17 December 15th 2007, Lisbon Lisbon Conference, 15 December 2007 Descriptive Genetic epidemiology Mechanism/s Malaria protective genes NEW TOOLS ?? The road map

18 MalariaGEN December 15th 2007, Lisbon Lisbon Conference, 15 December 2007 Global network for genomic epidemiology of malaria $16.4 million funding from Grand Challenges for Global Health Funded by the Bill and Melinda Gates Foundation, through the Foundation for the National Institute for Health, and the Wellcome Trust

19 MalariaGENs goal December 15th 2007, Lisbon Lisbon Conference, 15 December 2007 Identify specific genes that are critical for protective immunity against malaria Strategy The billion genotype study of severe malaria 675,000 SNPs in 8000 cases and 8000 ethnically matched controls from Burkina Faso, Cameroon, Ghana, Kenya, Malawi, Mali, Tanzania,Sudan, Papua New Guinea and Vietnam)

20 December 15th 2007, Lisbon Lisbon Conference, 15 December 2007 1. Intra-ethnic case-control studies (severe malaria, non complicated malaria, healthy population); vs Descriptive genetic epidemiology Three populational approaches 3. Inter-ethnic studies (Fulani vs sympatric populations in West Africa) Fulani Mossi vs 2. Intra-ethnic cross-sectional surveys (healthy population: Susceptibility/resistance to infection)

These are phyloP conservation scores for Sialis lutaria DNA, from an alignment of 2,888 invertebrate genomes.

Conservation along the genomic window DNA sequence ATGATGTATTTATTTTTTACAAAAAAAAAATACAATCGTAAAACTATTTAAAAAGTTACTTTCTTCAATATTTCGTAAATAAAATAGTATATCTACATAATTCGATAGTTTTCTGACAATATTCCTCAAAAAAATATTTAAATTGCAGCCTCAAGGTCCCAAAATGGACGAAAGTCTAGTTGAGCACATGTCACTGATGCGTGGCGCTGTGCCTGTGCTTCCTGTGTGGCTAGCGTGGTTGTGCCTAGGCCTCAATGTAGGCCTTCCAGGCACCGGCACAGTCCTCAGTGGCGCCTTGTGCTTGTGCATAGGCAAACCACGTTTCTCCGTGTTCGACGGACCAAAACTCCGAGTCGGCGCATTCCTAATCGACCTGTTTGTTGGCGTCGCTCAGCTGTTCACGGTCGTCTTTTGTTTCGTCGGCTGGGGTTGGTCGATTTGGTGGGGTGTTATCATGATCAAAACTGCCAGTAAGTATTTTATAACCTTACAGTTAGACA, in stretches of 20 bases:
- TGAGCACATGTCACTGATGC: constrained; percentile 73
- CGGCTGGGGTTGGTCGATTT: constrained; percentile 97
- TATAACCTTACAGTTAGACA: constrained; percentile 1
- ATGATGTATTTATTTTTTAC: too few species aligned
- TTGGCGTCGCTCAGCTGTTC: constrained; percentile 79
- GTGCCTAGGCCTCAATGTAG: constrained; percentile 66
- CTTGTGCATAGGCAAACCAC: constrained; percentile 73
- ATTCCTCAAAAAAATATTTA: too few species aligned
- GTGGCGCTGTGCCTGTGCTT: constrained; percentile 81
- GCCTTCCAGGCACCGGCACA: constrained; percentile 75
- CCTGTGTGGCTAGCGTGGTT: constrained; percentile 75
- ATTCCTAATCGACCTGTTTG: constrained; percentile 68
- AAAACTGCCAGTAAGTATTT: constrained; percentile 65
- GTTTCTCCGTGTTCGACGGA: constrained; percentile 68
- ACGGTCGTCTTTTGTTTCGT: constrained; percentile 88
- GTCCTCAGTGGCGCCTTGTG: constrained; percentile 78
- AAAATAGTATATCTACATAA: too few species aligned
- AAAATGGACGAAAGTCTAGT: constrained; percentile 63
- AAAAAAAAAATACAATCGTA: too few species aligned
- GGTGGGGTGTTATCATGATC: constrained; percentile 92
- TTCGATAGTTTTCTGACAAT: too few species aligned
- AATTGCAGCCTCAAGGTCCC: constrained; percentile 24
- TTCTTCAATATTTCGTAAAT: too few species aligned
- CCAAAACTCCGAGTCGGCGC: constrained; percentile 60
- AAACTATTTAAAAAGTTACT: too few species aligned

21 December 15th 2007, Lisbon The description …. the role of haemoglobin C Reduction in risk of clinical malaria: AC heterozygotes: 29% CC homozygotes: 93% Reduction in risk of clinical malaria: AS heterozygotes: 73% SS homozygotes: lethal

22 December 15th 2007, Lisbon Lisbon Conference, 15 December 2007 The mechanism ?

23 December 15th 2007, Lisbon Lisbon Conference, 15 December 2007 Why only in West Africa ?? Haemoglobin C (GA SNS) (β6 GluLys) MALARIA Haemoglobin S (AT SNS) (β6 GluVal)

24 December 15th 2007, Lisbon Lisbon Conference, 15 December 2007 THE AGE OF C and S Haplotypic variability of the C and S alleles in the Mossi of Burkina Faso The estimates of their absolute ages ranged between: 50-100 generations for β C 25-35 generations for β S Benin

25 December 15th 2007, Lisbon Models of geographic diffusion of haemoglobin C (left) and haemoglobin S (right) Haemoglobin S and haemoglobin C: quick but costly versus slow but gratis genetic adaptations to Plasmodium falciparum malaria. Modiano D. et al. Human Molecular Genetics, 2007